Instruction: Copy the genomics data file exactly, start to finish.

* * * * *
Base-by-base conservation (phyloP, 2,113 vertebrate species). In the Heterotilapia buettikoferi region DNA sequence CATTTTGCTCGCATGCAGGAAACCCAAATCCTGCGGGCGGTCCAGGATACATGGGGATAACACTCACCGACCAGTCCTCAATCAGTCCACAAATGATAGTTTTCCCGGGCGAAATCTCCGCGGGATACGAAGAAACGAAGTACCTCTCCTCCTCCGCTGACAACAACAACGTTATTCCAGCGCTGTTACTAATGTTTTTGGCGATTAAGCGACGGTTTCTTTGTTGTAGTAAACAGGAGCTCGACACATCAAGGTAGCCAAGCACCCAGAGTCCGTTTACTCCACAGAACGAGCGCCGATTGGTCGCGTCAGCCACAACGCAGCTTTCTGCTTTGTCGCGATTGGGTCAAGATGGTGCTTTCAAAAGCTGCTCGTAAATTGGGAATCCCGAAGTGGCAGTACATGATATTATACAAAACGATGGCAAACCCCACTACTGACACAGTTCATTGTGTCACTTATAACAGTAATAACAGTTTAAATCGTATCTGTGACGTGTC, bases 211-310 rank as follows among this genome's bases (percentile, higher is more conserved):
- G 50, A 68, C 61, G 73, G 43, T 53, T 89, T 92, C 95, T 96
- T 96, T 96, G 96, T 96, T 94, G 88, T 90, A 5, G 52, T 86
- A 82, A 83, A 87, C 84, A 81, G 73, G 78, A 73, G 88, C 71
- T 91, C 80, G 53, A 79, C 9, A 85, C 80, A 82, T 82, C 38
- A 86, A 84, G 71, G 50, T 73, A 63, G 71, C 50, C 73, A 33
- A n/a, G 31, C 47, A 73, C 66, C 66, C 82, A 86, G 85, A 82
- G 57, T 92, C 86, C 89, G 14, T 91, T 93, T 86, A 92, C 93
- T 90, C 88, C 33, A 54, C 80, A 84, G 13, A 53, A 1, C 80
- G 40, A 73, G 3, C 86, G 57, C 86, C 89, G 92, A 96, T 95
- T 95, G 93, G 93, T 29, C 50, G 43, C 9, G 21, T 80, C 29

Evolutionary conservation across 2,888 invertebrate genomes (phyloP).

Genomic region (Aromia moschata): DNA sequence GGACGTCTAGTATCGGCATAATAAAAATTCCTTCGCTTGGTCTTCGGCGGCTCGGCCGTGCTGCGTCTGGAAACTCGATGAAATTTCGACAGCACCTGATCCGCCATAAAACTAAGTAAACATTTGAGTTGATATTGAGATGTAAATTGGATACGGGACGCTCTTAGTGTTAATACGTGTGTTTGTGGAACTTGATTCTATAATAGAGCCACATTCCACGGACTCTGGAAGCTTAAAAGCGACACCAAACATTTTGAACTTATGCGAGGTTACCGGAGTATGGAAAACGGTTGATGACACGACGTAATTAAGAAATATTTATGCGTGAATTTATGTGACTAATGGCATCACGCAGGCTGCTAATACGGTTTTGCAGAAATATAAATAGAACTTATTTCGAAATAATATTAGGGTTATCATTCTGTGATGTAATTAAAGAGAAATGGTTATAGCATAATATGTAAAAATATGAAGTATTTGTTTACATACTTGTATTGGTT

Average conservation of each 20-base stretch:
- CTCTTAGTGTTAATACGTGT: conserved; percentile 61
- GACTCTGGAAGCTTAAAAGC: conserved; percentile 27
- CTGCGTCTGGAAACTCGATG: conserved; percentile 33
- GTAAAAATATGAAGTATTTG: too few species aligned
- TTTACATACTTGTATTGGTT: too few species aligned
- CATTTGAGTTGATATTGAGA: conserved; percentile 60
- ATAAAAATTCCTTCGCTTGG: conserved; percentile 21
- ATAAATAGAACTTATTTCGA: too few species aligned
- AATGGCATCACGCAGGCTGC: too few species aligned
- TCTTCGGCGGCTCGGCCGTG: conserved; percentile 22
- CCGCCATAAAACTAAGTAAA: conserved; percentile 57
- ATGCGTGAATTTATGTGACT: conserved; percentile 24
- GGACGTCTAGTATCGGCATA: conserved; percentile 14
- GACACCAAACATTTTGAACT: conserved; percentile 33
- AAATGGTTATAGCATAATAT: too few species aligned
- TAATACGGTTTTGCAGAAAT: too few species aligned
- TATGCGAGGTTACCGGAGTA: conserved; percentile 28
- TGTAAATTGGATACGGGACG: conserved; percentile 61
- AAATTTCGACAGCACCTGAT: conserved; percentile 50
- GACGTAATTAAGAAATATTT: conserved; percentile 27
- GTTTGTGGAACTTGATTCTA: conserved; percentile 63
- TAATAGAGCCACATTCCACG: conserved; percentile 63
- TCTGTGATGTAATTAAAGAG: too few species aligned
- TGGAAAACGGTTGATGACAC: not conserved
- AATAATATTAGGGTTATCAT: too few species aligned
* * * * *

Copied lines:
Base-by-base conservation (phyloP, 2,113 vertebrate species). In the Heterotilapia buettikoferi region DNA sequence CATTTTGCTCGCATGCAGGAAACCCAAATCCTGCGGGCGGTCCAGGATACATGGGGATAACACTCACCGACCAGTCCTCAATCAGTCCACAAATGATAGTTTTCCCGGGCGAAATCTCCGCGGGATACGAAGAAACGAAGTACCTCTCCTCCTCCGCTGACAACAACAACGTTATTCCAGCGCTGTTACTAATGTTTTTGGCGATTAAGCGACGGTTTCTTTGTTGTAGTAAACAGGAGCTCGACACATCAAGGTAGCCAAGCACCCAGAGTCCGTTTACTCCACAGAACGAGCGCCGATTGGTCGCGTCAGCCACAACGCAGCTTTCTGCTTTGTCGCGATTGGGTCAAGATGGTGCTTTCAAAAGCTGCTCGTAAATTGGGAATCCCGAAGTGGCAGTACATGATATTATACAAAACGATGGCAAACCCCACTACTGACACAGTTCATTGTGTCACTTATAACAGTAATAACAGTTTAAATCGTATCTGTGACGTGTC, bases 211-310 rank as follows among this genome's bases (percentile, higher is more conserved):
- G 50, A 68, C 61, G 73, G 43, T 53, T 89, T 92, C 95, T 96
- T 96, T 96, G 96, T 96, T 94, G 88, T 90, A 5, G 52, T 86
- A 82, A 83, A 87, C 84, A 81, G 73, G 78, A 73, G 88, C 71
- T 91, C 80, G 53, A 79, C 9, A 85, C 80, A 82, T 82, C 38
- A 86, A 84, G 71, G 50, T 73, A 63, G 71, C 50, C 73, A 33
- A n/a, G 31, C 47, A 73, C 66, C 66, C 82, A 86, G 85, A 82
- G 57, T 92, C 86, C 89, G 14, T 91, T 93, T 86, A 92, C 93
- T 90, C 88, C 33, A 54, C 80, A 84, G 13, A 53, A 1, C 80
- G 40, A 73, G 3, C 86, G 57, C 86, C 89, G 92, A 96, T 95
- T 95, G 93, G 93, T 29, C 50, G 43, C 9, G 21, T 80, C 29

Evolutionary conservation across 2,888 invertebrate genomes (phyloP).

Genomic region (Aromia moschata): DNA sequence GGACGTCTAGTATCGGCATAATAAAAATTCCTTCGCTTGGTCTTCGGCGGCTCGGCCGTGCTGCGTCTGGAAACTCGATGAAATTTCGACAGCACCTGATCCGCCATAAAACTAAGTAAACATTTGAGTTGATATTGAGATGTAAATTGGATACGGGACGCTCTTAGTGTTAATACGTGTGTTTGTGGAACTTGATTCTATAATAGAGCCACATTCCACGGACTCTGGAAGCTTAAAAGCGACACCAAACATTTTGAACTTATGCGAGGTTACCGGAGTATGGAAAACGGTTGATGACACGACGTAATTAAGAAATATTTATGCGTGAATTTATGTGACTAATGGCATCACGCAGGCTGCTAATACGGTTTTGCAGAAATATAAATAGAACTTATTTCGAAATAATATTAGGGTTATCATTCTGTGATGTAATTAAAGAGAAATGGTTATAGCATAATATGTAAAAATATGAAGTATTTGTTTACATACTTGTATTGGTT

Average conservation of each 20-base stretch:
- CTCTTAGTGTTAATACGTGT: conserved; percentile 61
- GACTCTGGAAGCTTAAAAGC: conserved; percentile 27
- CTGCGTCTGGAAACTCGATG: conserved; percentile 33
- GTAAAAATATGAAGTATTTG: too few species aligned
- TTTACATACTTGTATTGGTT: too few species aligned
- CATTTGAGTTGATATTGAGA: conserved; percentile 60
- ATAAAAATTCCTTCGCTTGG: conserved; percentile 21
- ATAAATAGAACTTATTTCGA: too few species aligned
- AATGGCATCACGCAGGCTGC: too few species aligned
- TCTTCGGCGGCTCGGCCGTG: conserved; percentile 22
- CCGCCATAAAACTAAGTAAA: conserved; percentile 57
- ATGCGTGAATTTATGTGACT: conserved; percentile 24
- GGACGTCTAGTATCGGCATA: conserved; percentile 14
- GACACCAAACATTTTGAACT: conserved; percentile 33
- AAATGGTTATAGCATAATAT: too few species aligned
- TAATACGGTTTTGCAGAAAT: too few species aligned
- TATGCGAGGTTACCGGAGTA: conserved; percentile 28
- TGTAAATTGGATACGGGACG: conserved; percentile 61
- AAATTTCGACAGCACCTGAT: conserved; percentile 50
- GACGTAATTAAGAAATATTT: conserved; percentile 27
- GTTTGTGGAACTTGATTCTA: conserved; percentile 63
- TAATAGAGCCACATTCCACG: conserved; percentile 63
- TCTGTGATGTAATTAAAGAG: too few species aligned
- TGGAAAACGGTTGATGACAC: not conserved
- AATAATATTAGGGTTATCAT: too few species aligned